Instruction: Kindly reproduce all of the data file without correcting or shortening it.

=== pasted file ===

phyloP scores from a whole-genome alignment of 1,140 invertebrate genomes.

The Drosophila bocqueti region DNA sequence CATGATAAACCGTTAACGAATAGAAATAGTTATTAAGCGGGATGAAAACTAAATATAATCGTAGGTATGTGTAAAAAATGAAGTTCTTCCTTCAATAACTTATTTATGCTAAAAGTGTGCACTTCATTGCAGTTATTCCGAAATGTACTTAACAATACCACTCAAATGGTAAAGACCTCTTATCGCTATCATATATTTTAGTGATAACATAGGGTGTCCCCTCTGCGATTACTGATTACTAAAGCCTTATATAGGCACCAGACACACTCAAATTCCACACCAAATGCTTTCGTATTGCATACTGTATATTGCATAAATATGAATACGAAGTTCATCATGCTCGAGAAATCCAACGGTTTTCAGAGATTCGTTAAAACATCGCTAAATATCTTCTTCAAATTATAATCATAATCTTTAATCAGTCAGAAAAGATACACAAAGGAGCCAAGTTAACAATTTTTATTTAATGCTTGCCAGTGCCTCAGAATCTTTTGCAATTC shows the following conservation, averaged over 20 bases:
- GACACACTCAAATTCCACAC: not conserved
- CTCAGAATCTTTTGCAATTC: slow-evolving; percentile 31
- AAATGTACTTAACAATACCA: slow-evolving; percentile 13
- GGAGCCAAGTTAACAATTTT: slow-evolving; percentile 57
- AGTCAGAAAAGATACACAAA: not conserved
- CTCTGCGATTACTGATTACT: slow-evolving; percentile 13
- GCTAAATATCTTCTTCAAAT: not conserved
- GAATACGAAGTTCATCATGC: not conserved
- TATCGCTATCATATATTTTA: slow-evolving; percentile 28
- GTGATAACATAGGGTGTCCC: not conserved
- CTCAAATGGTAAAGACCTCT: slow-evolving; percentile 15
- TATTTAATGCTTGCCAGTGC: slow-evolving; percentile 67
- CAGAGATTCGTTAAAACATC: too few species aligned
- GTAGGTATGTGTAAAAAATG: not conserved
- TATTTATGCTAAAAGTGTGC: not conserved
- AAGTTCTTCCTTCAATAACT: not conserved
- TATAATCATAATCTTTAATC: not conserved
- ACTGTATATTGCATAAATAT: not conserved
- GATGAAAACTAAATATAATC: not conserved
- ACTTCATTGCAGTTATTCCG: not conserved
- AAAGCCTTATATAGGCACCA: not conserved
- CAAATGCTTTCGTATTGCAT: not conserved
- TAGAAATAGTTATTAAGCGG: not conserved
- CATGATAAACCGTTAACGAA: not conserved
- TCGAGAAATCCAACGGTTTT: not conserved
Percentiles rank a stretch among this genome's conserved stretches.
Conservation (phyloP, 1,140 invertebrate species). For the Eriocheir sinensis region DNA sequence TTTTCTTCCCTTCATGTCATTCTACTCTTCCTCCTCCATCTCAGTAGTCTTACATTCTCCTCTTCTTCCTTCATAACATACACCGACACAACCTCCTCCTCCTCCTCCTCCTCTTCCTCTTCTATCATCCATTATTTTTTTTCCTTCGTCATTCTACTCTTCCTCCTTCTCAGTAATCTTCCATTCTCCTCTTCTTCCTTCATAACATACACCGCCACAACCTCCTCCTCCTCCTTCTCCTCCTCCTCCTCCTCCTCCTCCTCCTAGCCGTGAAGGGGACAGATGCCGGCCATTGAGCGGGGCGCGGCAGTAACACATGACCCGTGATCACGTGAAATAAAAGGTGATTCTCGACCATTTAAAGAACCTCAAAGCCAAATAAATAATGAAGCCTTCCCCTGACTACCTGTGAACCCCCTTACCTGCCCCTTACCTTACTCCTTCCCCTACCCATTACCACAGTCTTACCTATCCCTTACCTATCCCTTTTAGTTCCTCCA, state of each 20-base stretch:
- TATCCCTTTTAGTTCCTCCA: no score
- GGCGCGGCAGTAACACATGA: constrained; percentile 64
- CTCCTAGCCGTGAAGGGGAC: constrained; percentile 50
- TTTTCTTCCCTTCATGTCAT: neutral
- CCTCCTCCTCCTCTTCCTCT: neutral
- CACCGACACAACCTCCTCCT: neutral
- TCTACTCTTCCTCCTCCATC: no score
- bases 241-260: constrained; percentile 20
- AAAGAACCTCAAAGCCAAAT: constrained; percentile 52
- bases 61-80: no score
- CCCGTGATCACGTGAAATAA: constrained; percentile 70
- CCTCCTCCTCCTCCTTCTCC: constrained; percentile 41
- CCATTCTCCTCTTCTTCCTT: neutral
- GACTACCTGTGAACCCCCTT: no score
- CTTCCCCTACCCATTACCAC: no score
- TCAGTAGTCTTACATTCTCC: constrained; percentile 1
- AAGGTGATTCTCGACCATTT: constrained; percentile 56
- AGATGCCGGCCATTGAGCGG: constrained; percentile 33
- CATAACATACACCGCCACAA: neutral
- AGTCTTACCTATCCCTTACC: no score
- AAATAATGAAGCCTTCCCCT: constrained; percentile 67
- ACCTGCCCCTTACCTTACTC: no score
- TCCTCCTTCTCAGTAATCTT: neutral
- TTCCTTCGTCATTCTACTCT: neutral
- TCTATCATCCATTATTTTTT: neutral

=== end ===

phyloP scores from a whole-genome alignment of 1,140 invertebrate genomes.

The Drosophila bocqueti region DNA sequence CATGATAAACCGTTAACGAATAGAAATAGTTATTAAGCGGGATGAAAACTAAATATAATCGTAGGTATGTGTAAAAAATGAAGTTCTTCCTTCAATAACTTATTTATGCTAAAAGTGTGCACTTCATTGCAGTTATTCCGAAATGTACTTAACAATACCACTCAAATGGTAAAGACCTCTTATCGCTATCATATATTTTAGTGATAACATAGGGTGTCCCCTCTGCGATTACTGATTACTAAAGCCTTATATAGGCACCAGACACACTCAAATTCCACACCAAATGCTTTCGTATTGCATACTGTATATTGCATAAATATGAATACGAAGTTCATCATGCTCGAGAAATCCAACGGTTTTCAGAGATTCGTTAAAACATCGCTAAATATCTTCTTCAAATTATAATCATAATCTTTAATCAGTCAGAAAAGATACACAAAGGAGCCAAGTTAACAATTTTTATTTAATGCTTGCCAGTGCCTCAGAATCTTTTGCAATTC shows the following conservation, averaged over 20 bases:
- GACACACTCAAATTCCACAC: not conserved
- CTCAGAATCTTTTGCAATTC: slow-evolving; percentile 31
- AAATGTACTTAACAATACCA: slow-evolving; percentile 13
- GGAGCCAAGTTAACAATTTT: slow-evolving; percentile 57
- AGTCAGAAAAGATACACAAA: not conserved
- CTCTGCGATTACTGATTACT: slow-evolving; percentile 13
- GCTAAATATCTTCTTCAAAT: not conserved
- GAATACGAAGTTCATCATGC: not conserved
- TATCGCTATCATATATTTTA: slow-evolving; percentile 28
- GTGATAACATAGGGTGTCCC: not conserved
- CTCAAATGGTAAAGACCTCT: slow-evolving; percentile 15
- TATTTAATGCTTGCCAGTGC: slow-evolving; percentile 67
- CAGAGATTCGTTAAAACATC: too few species aligned
- GTAGGTATGTGTAAAAAATG: not conserved
- TATTTATGCTAAAAGTGTGC: not conserved
- AAGTTCTTCCTTCAATAACT: not conserved
- TATAATCATAATCTTTAATC: not conserved
- ACTGTATATTGCATAAATAT: not conserved
- GATGAAAACTAAATATAATC: not conserved
- ACTTCATTGCAGTTATTCCG: not conserved
- AAAGCCTTATATAGGCACCA: not conserved
- CAAATGCTTTCGTATTGCAT: not conserved
- TAGAAATAGTTATTAAGCGG: not conserved
- CATGATAAACCGTTAACGAA: not conserved
- TCGAGAAATCCAACGGTTTT: not conserved
Percentiles rank a stretch among this genome's conserved stretches.
Conservation (phyloP, 1,140 invertebrate species). For the Eriocheir sinensis region DNA sequence TTTTCTTCCCTTCATGTCATTCTACTCTTCCTCCTCCATCTCAGTAGTCTTACATTCTCCTCTTCTTCCTTCATAACATACACCGACACAACCTCCTCCTCCTCCTCCTCCTCTTCCTCTTCTATCATCCATTATTTTTTTTCCTTCGTCATTCTACTCTTCCTCCTTCTCAGTAATCTTCCATTCTCCTCTTCTTCCTTCATAACATACACCGCCACAACCTCCTCCTCCTCCTTCTCCTCCTCCTCCTCCTCCTCCTCCTCCTAGCCGTGAAGGGGACAGATGCCGGCCATTGAGCGGGGCGCGGCAGTAACACATGACCCGTGATCACGTGAAATAAAAGGTGATTCTCGACCATTTAAAGAACCTCAAAGCCAAATAAATAATGAAGCCTTCCCCTGACTACCTGTGAACCCCCTTACCTGCCCCTTACCTTACTCCTTCCCCTACCCATTACCACAGTCTTACCTATCCCTTACCTATCCCTTTTAGTTCCTCCA, state of each 20-base stretch:
- TATCCCTTTTAGTTCCTCCA: no score
- GGCGCGGCAGTAACACATGA: constrained; percentile 64
- CTCCTAGCCGTGAAGGGGAC: constrained; percentile 50
- TTTTCTTCCCTTCATGTCAT: neutral
- CCTCCTCCTCCTCTTCCTCT: neutral
- CACCGACACAACCTCCTCCT: neutral
- TCTACTCTTCCTCCTCCATC: no score
- bases 241-260: constrained; percentile 20
- AAAGAACCTCAAAGCCAAAT: constrained; percentile 52
- bases 61-80: no score
- CCCGTGATCACGTGAAATAA: constrained; percentile 70
- CCTCCTCCTCCTCCTTCTCC: constrained; percentile 41
- CCATTCTCCTCTTCTTCCTT: neutral
- GACTACCTGTGAACCCCCTT: no score
- CTTCCCCTACCCATTACCAC: no score
- TCAGTAGTCTTACATTCTCC: constrained; percentile 1
- AAGGTGATTCTCGACCATTT: constrained; percentile 56
- AGATGCCGGCCATTGAGCGG: constrained; percentile 33
- CATAACATACACCGCCACAA: neutral
- AGTCTTACCTATCCCTTACC: no score
- AAATAATGAAGCCTTCCCCT: constrained; percentile 67
- ACCTGCCCCTTACCTTACTC: no score
- TCCTCCTTCTCAGTAATCTT: neutral
- TTCCTTCGTCATTCTACTCT: neutral
- TCTATCATCCATTATTTTTT: neutral